Sir Rob, of Ngati Porou whakapapa, received the prestigious judges award for an outstanding career built on tax expertise, leadership as chief executive of accounting firm EY Australasia and an almost unparalleled role in finance, governance and Maori and Australian indigineous initiatives across both New Zealand and Australia.

Growing up in Manutuke, just south of Gisborne, Sir Rob claims not to have been a diligent student.  But, when a maths teacher challenged him to teach himself a segment of the syllabus, he spent the weekend before the exam swotting it up and topped the class.

After graduating with a degree in commerce and law, he decided a career in taxation would be the best match, joining Gilfillan Morris & Co. He was made partner in that firm at 27 years of age.

Sir Rob practiced as a tax specialist for more than 30 years. He held a number of senior leadership roles in New Zealand, Australian and Māori business organisations, including chairing the New Zealand Business Round Table for eight years and chairing the 2001 government tax review.

He served as chief executive and managing partner of Ernst & Young New Zealand, before being appointed to the same role for EY Australasia, for approximately five years.

During this time, he pushed an active agenda for gender equity and championed indigenous initiatives, including EY filing its first reconciliation action plan in Australia. He was also instrumental in actively transitioning EY’s domestic focus on Australia and New Zealand to one of Asia Pacific integration.

Sir Rob also served on the Business Council of Australia’s taskforces on Indigenous Engagement and Economic Policy and Competitiveness.

Being entrenched in commerce, with his Ngāti Porou background, he found his way to championing Maori interests, small business and entrepreneurship and a key driver of Māori economic development. He served on the 2004 Hui Taumata Taskforce to increase Māori participation, leadership and governance in the workforce.

As Ngāti Porou engaged with the government, Sir Rob took the role of lead negotiator from 2008 to 2010 and a member of the Māori Economic Development Taskforce.  He was also a member of the establishment team for Maori development agency Te Puni Kokiri.

Sir Rob’s other governance roles include serving on an Independent Ministerial Advisory Panel for the Defence Review, the National Infrastructure Advisory Board and the Ministerial Taskforce on Tertiary Education and he has been a Commissioner of the Treaty of Waitangi Fisheries Commission, and chaired Aotearoa Fisheries Limited.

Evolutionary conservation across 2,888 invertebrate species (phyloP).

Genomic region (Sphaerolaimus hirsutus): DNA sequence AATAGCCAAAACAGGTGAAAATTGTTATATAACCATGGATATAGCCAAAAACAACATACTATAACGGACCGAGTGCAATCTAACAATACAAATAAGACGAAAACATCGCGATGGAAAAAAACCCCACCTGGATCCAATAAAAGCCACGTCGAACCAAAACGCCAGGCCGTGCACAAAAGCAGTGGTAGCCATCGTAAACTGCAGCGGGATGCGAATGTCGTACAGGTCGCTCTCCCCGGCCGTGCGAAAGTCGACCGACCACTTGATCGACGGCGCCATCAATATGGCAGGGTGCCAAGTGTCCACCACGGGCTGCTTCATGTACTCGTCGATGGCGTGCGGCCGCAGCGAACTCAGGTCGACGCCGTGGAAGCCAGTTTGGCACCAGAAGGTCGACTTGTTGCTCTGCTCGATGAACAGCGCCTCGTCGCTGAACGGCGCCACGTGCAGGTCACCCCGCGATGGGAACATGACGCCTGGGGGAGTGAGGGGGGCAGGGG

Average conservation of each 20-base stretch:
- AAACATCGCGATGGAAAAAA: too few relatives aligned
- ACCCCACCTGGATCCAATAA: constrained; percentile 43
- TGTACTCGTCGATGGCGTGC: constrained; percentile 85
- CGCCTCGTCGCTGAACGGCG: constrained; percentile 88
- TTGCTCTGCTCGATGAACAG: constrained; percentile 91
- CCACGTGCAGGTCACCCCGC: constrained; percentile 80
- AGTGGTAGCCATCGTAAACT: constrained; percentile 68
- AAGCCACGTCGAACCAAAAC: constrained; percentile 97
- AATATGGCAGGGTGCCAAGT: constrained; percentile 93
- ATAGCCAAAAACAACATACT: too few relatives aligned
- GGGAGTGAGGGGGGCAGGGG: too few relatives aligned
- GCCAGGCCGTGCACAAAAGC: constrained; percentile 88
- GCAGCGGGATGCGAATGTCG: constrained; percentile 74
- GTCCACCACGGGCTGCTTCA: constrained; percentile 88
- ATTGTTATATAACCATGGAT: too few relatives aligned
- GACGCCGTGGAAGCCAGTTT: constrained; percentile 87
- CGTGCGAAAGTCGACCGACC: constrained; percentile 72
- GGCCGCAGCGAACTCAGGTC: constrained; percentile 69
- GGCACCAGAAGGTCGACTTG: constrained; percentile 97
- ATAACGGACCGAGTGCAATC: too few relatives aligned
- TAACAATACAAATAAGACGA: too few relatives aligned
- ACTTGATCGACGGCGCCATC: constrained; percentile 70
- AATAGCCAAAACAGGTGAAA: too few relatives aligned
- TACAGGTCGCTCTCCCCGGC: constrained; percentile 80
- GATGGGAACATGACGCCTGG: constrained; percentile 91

When it comes to directorships, Sir Rob has also had significant impact on business through directorships of Tainui Group Holdings, Telecom NZ, ANZ, Sky City, Gulliver Travel and Sealord.  Directorships currently held include deputy chairman of Sanford, chairman of Quayside Holdings and the E Tipu E Rea Trust and a director of the Port of Tauranga.

Those who know him often refer to his rigorous intellect and certainly he is a man who likes to think in frameworks.  He has used this approach to championing diversity within corporates, CFO awards event organiser Steve Scott says.

“He is quoted as saying his success in life derives from the opportunities provided by two strong-willed and nurturing families.  The one family he married into and the other one he was born into. This has been enhanced by the role models he has met along life’s pathway,” Scott says.

“Sir Rob has previously been recognised, being named Knight companion of the New Zealand Order of Merit for services to business and Māori.”

Other awards included Nicki Florence as Emerging Finance Leader of the Year, facilities management firm OSC took home the Financial Innovation Project of the Year, whilst Xero was awarded Finance Team of the Year. The other big prize of the night went to Scott Scoullar, CFO of Summerset who was crowned CFO of the Year.

The CFO Awards are an annual gala function recognising the best and brightest of New Zealand’s finance community and is hosted by stuff and Conferenz.

For further information contact Make Lemonade NZ editor-in-chief Kip Brook on 0275 030188

Photo: Sir Rob McLeod


NZ may become a global blockchain leader

Source: MakeLemonade.nz

Auckland – Kiwis could be future leaders in the billion-dollar global blockchain market across government and industry, BlockchainNZ executive director Mark Pascall says.